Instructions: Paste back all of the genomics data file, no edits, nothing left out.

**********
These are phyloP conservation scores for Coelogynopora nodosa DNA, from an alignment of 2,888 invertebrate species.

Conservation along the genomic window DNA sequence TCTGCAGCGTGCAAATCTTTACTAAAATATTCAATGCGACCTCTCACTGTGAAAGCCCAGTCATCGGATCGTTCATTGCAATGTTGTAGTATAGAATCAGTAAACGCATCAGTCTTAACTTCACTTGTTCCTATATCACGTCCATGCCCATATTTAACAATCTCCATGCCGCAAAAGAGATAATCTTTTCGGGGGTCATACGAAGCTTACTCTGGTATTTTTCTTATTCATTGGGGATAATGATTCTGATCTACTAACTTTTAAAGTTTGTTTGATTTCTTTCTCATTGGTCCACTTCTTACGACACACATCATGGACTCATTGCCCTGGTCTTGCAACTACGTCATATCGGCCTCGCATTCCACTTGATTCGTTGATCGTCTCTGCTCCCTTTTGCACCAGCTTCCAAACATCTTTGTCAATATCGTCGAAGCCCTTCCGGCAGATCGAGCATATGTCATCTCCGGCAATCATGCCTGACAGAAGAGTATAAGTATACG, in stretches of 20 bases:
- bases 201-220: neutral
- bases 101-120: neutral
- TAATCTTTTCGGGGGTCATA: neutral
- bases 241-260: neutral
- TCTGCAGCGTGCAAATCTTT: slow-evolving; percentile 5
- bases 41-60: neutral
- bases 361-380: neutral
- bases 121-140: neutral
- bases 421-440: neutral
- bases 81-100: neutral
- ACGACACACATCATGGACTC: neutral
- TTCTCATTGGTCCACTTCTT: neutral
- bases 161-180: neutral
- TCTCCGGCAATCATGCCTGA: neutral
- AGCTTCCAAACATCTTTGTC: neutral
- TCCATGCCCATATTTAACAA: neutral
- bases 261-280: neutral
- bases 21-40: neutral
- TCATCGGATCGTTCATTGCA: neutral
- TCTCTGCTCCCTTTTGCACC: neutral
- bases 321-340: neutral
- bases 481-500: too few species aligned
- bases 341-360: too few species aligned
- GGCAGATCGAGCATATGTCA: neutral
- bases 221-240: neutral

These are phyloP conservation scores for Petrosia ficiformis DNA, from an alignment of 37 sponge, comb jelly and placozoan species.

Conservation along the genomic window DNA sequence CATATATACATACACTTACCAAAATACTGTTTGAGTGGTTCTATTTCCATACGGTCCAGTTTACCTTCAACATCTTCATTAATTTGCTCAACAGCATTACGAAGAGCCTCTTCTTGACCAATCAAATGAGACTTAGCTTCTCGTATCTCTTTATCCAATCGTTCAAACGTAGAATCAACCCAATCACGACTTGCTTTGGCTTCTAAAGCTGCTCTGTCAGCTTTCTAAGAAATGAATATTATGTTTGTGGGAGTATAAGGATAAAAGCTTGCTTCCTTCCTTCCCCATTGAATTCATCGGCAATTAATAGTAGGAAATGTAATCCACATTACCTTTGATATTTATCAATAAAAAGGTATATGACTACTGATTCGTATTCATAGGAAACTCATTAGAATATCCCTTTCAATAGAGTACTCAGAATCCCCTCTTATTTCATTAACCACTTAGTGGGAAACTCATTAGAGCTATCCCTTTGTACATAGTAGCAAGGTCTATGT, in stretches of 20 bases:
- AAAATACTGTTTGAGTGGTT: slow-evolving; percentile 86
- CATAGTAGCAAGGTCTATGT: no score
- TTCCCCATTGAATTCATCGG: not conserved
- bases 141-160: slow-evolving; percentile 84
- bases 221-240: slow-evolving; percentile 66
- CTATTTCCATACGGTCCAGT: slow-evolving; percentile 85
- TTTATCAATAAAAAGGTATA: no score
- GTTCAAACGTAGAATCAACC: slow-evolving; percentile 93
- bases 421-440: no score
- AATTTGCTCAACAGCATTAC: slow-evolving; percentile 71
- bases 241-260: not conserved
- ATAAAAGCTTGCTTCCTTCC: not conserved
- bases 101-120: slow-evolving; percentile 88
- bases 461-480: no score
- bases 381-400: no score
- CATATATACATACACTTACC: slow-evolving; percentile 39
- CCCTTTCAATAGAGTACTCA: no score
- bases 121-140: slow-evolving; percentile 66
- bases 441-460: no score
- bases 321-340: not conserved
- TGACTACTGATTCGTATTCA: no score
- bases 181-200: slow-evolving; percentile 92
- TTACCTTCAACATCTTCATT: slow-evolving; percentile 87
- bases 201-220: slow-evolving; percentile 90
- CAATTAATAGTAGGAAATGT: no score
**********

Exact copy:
These are phyloP conservation scores for Coelogynopora nodosa DNA, from an alignment of 2,888 invertebrate species.

Conservation along the genomic window DNA sequence TCTGCAGCGTGCAAATCTTTACTAAAATATTCAATGCGACCTCTCACTGTGAAAGCCCAGTCATCGGATCGTTCATTGCAATGTTGTAGTATAGAATCAGTAAACGCATCAGTCTTAACTTCACTTGTTCCTATATCACGTCCATGCCCATATTTAACAATCTCCATGCCGCAAAAGAGATAATCTTTTCGGGGGTCATACGAAGCTTACTCTGGTATTTTTCTTATTCATTGGGGATAATGATTCTGATCTACTAACTTTTAAAGTTTGTTTGATTTCTTTCTCATTGGTCCACTTCTTACGACACACATCATGGACTCATTGCCCTGGTCTTGCAACTACGTCATATCGGCCTCGCATTCCACTTGATTCGTTGATCGTCTCTGCTCCCTTTTGCACCAGCTTCCAAACATCTTTGTCAATATCGTCGAAGCCCTTCCGGCAGATCGAGCATATGTCATCTCCGGCAATCATGCCTGACAGAAGAGTATAAGTATACG, in stretches of 20 bases:
- bases 201-220: neutral
- bases 101-120: neutral
- TAATCTTTTCGGGGGTCATA: neutral
- bases 241-260: neutral
- TCTGCAGCGTGCAAATCTTT: slow-evolving; percentile 5
- bases 41-60: neutral
- bases 361-380: neutral
- bases 121-140: neutral
- bases 421-440: neutral
- bases 81-100: neutral
- ACGACACACATCATGGACTC: neutral
- TTCTCATTGGTCCACTTCTT: neutral
- bases 161-180: neutral
- TCTCCGGCAATCATGCCTGA: neutral
- AGCTTCCAAACATCTTTGTC: neutral
- TCCATGCCCATATTTAACAA: neutral
- bases 261-280: neutral
- bases 21-40: neutral
- TCATCGGATCGTTCATTGCA: neutral
- TCTCTGCTCCCTTTTGCACC: neutral
- bases 321-340: neutral
- bases 481-500: too few species aligned
- bases 341-360: too few species aligned
- GGCAGATCGAGCATATGTCA: neutral
- bases 221-240: neutral

These are phyloP conservation scores for Petrosia ficiformis DNA, from an alignment of 37 sponge, comb jelly and placozoan species.

Conservation along the genomic window DNA sequence CATATATACATACACTTACCAAAATACTGTTTGAGTGGTTCTATTTCCATACGGTCCAGTTTACCTTCAACATCTTCATTAATTTGCTCAACAGCATTACGAAGAGCCTCTTCTTGACCAATCAAATGAGACTTAGCTTCTCGTATCTCTTTATCCAATCGTTCAAACGTAGAATCAACCCAATCACGACTTGCTTTGGCTTCTAAAGCTGCTCTGTCAGCTTTCTAAGAAATGAATATTATGTTTGTGGGAGTATAAGGATAAAAGCTTGCTTCCTTCCTTCCCCATTGAATTCATCGGCAATTAATAGTAGGAAATGTAATCCACATTACCTTTGATATTTATCAATAAAAAGGTATATGACTACTGATTCGTATTCATAGGAAACTCATTAGAATATCCCTTTCAATAGAGTACTCAGAATCCCCTCTTATTTCATTAACCACTTAGTGGGAAACTCATTAGAGCTATCCCTTTGTACATAGTAGCAAGGTCTATGT, in stretches of 20 bases:
- AAAATACTGTTTGAGTGGTT: slow-evolving; percentile 86
- CATAGTAGCAAGGTCTATGT: no score
- TTCCCCATTGAATTCATCGG: not conserved
- bases 141-160: slow-evolving; percentile 84
- bases 221-240: slow-evolving; percentile 66
- CTATTTCCATACGGTCCAGT: slow-evolving; percentile 85
- TTTATCAATAAAAAGGTATA: no score
- GTTCAAACGTAGAATCAACC: slow-evolving; percentile 93
- bases 421-440: no score
- AATTTGCTCAACAGCATTAC: slow-evolving; percentile 71
- bases 241-260: not conserved
- ATAAAAGCTTGCTTCCTTCC: not conserved
- bases 101-120: slow-evolving; percentile 88
- bases 461-480: no score
- bases 381-400: no score
- CATATATACATACACTTACC: slow-evolving; percentile 39
- CCCTTTCAATAGAGTACTCA: no score
- bases 121-140: slow-evolving; percentile 66
- bases 441-460: no score
- bases 321-340: not conserved
- TGACTACTGATTCGTATTCA: no score
- bases 181-200: slow-evolving; percentile 92
- TTACCTTCAACATCTTCATT: slow-evolving; percentile 87
- bases 201-220: slow-evolving; percentile 90
- CAATTAATAGTAGGAAATGT: no score